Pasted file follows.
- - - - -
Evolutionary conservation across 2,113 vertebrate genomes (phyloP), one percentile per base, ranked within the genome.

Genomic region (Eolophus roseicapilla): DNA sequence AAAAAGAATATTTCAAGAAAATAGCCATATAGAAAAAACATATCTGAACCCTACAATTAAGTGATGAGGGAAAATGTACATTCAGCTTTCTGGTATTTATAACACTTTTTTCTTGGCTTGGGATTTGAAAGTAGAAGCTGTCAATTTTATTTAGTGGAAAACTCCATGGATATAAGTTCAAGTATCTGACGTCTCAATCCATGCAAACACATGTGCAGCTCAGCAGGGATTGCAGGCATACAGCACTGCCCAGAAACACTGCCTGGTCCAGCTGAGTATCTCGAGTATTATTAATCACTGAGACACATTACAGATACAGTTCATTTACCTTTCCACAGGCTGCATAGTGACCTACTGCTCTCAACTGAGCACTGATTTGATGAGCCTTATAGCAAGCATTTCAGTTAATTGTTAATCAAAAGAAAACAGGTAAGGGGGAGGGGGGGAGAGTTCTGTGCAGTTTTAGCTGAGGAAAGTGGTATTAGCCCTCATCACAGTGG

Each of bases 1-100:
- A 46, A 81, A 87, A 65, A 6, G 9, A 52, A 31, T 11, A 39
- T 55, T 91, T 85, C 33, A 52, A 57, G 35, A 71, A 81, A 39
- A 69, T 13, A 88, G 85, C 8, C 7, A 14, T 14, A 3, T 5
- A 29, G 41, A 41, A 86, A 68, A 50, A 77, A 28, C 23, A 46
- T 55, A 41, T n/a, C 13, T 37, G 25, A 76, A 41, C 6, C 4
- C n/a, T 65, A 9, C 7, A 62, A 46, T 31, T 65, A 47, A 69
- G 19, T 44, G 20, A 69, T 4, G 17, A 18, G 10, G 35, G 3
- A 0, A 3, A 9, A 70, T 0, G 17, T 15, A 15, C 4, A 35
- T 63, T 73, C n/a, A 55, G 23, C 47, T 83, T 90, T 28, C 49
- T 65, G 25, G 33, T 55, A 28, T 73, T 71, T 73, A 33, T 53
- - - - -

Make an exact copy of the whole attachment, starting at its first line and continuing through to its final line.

Evolutionary conservation across 2,113 vertebrate genomes (phyloP), one percentile per base, ranked within the genome.

Genomic region (Eolophus roseicapilla): DNA sequence AAAAAGAATATTTCAAGAAAATAGCCATATAGAAAAAACATATCTGAACCCTACAATTAAGTGATGAGGGAAAATGTACATTCAGCTTTCTGGTATTTATAACACTTTTTTCTTGGCTTGGGATTTGAAAGTAGAAGCTGTCAATTTTATTTAGTGGAAAACTCCATGGATATAAGTTCAAGTATCTGACGTCTCAATCCATGCAAACACATGTGCAGCTCAGCAGGGATTGCAGGCATACAGCACTGCCCAGAAACACTGCCTGGTCCAGCTGAGTATCTCGAGTATTATTAATCACTGAGACACATTACAGATACAGTTCATTTACCTTTCCACAGGCTGCATAGTGACCTACTGCTCTCAACTGAGCACTGATTTGATGAGCCTTATAGCAAGCATTTCAGTTAATTGTTAATCAAAAGAAAACAGGTAAGGGGGAGGGGGGGAGAGTTCTGTGCAGTTTTAGCTGAGGAAAGTGGTATTAGCCCTCATCACAGTGG

Each of bases 1-100:
- A 46, A 81, A 87, A 65, A 6, G 9, A 52, A 31, T 11, A 39
- T 55, T 91, T 85, C 33, A 52, A 57, G 35, A 71, A 81, A 39
- A 69, T 13, A 88, G 85, C 8, C 7, A 14, T 14, A 3, T 5
- A 29, G 41, A 41, A 86, A 68, A 50, A 77, A 28, C 23, A 46
- T 55, A 41, T n/a, C 13, T 37, G 25, A 76, A 41, C 6, C 4
- C n/a, T 65, A 9, C 7, A 62, A 46, T 31, T 65, A 47, A 69
- G 19, T 44, G 20, A 69, T 4, G 17, A 18, G 10, G 35, G 3
- A 0, A 3, A 9, A 70, T 0, G 17, T 15, A 15, C 4, A 35
- T 63, T 73, C n/a, A 55, G 23, C 47, T 83, T 90, T 28, C 49
- T 65, G 25, G 33, T 55, A 28, T 73, T 71, T 73, A 33, T 53